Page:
The opening isn’t hard to find. The cave floor is sloped down and the tunnel in the rock wall is just wide enough that it’s not a struggle to get through. I’ve never travelled through one this narrow before, but I know the cave is full of them. When Owen, Kit, and I used to explore it as kids, Kit was constantly diving in and out of them, going deeper and deeper into the cave system.

I was never a strong enough swimmer to follow, but sometimes Owen did.

The water is freezing and my body is seizing up as I push through, but I keep going, following the hazy light in the water just ahead of me, and soon I break the surface. I gasp for air and strike toward the light.

It’s the bees, still hovering just out of reach.

They’re hovering over a body.

I swim faster toward the ledge and pull myself out with aching arms, splashing onto the outcropping of rock. My fingers shake as I pull my glasses from my pocket, and the tremor gets worse when I try to wipe the wet lenses clear with soaking hands, desperate to see what’s lying in front of me, even though I already know.

It’s Kit.

He’s lying on his back, his hair fanned out around him. But it’s not in a graceful halo of black locks; it’s clumped and tangled and wet. His skin is ashy and grey and looks slick and sallow, and his shirt is covered in blood. There’s blood all over; across his body and clothes, smeared over his hands, staining the rock shelf below him. There are cuts and scabs and scratches and bruises all up and down his arms. Only some look like the work of a knife. Most of the others look self inflicted. Like he’s been beating his fists against rock and tearing at his own skin.

He looks like he’s been shredded.

And he’s shaking. Just slightly. His breath rasps out in thin huffs through his parted blue lips, a terrifying but reassuring sign he’s alive.

“Kit?” I ask, nudging his shoulder carefully. “Kit?”

He doesn’t answer. His skin is wet and cold to the touch. How long has he been like this? Has he been here the whole time? Has he just been laying in this cave, slowly bleeding out? Slowly waiting to die?

Did I trap him in here with the nuckelavee when I brought the mouth of the cave down?

“Kit?” I ask again, shaking him. “Come on, wake up. Kit?”

There’s no answer except for his rasping breath.

I look around the interior chamber, trying to find any way out. This chamber is smaller than the one I woke up in, and I move around the walls carefully, checking for a passage or a crack or anything. Something crunches beneath my feet and I freeze as the sound echoes off the cave walls like a gunshot, reverberating through my pulse. Bending down slowly, I feel around for it in the dark.

It’s a polystyrene take away box that smells of cod and grease. It probably came from the pub, which I suppose answers two questions: whether Kit was left here to starve, and why Isla saw Owen lurking around Towe.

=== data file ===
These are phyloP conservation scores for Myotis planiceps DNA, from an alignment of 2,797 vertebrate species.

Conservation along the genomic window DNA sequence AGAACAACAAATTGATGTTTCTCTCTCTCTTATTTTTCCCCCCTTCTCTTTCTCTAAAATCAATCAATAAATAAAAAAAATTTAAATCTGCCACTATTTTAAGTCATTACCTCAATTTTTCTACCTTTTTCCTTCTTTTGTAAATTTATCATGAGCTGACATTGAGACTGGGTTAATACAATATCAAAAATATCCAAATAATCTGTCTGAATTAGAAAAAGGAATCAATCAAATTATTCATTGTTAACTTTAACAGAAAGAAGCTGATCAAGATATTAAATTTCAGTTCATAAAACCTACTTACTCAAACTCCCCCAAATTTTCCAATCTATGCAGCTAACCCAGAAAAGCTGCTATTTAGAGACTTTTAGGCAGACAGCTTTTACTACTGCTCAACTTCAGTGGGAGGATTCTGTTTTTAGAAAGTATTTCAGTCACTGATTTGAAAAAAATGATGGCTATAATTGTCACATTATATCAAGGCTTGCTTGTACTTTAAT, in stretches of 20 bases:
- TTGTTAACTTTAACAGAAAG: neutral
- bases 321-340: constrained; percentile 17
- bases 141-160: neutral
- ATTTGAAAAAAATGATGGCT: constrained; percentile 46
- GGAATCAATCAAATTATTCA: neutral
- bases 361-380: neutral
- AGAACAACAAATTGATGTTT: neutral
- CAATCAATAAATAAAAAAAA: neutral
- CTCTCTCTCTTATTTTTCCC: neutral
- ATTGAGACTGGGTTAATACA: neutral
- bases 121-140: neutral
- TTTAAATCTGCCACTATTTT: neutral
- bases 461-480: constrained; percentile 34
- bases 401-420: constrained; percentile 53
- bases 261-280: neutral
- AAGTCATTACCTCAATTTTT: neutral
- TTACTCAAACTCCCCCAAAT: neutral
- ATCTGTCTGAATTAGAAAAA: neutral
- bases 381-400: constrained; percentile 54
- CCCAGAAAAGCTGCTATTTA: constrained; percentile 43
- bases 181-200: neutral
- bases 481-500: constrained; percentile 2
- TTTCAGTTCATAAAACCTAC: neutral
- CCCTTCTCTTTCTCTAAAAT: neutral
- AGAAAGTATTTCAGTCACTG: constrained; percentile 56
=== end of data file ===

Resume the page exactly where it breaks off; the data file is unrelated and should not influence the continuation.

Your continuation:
Because this has to be Owen. This reeks of him. Literally. He knew this cave better than anyone, and his idea of nourishment would be a fish supper from the local. In the midst of this mind boggling deceit, cold rage washes through me at this unwelcome reminder of the person I knew as my best friend.

If I ever get out of this cave, I’m going to lock him in cold iron and drown him myself.

A dim purple light is filling the chamber and I seek out the source, running my hands along the rock wall, searching for a change in temperature, seeking the feel of wind. This would be easier if it were still daytime. It’d be less cold, too.

Just behind Kit I find it: a gap. Tall but not wide, running deep through the rock face. Looking through it, I can see grass and the purpling night sky. I can feel the fresh air biting at my wet skin.

I reach my arm through first, then turn my body sideways and start to push through. It’s just wide enough that if I force it, I could make it through. It’s big enough for a person; it’s probably how Owen has been coming and going. It would let him bypass the nuckelavee altogether.

My heartbeat ticks up. I could get through. I could get out of this cave.

My pulse stutters.

I wouldn’t be able to bring Kit.

Even if he were awake, he’s too large to go through this gap. His chest would never fit, and with him limp and unconscious, I’d never be able to drag him. But I could leave him. I could get free and meet up with Tanis and Isla and Murray and try to come back and find him again.

I look back at Kit, bloody and wet and broken on the floor of the cave.

I can’t leave him.

“Alright,” I whisper. I don’t know if I’m talking to myself or Kit, but the sound of my words buoys me a bit. “Let’s think through this. There’s loads of these antechambers, aren’t there? They all connect to the main entrance of the cave. You told me that.”

Kit doesn’t answer.

“But there’s a nuckelavee in the main chamber. And I caved in the entrance, so we’d have to climb through the rocks or dive deep to get out.”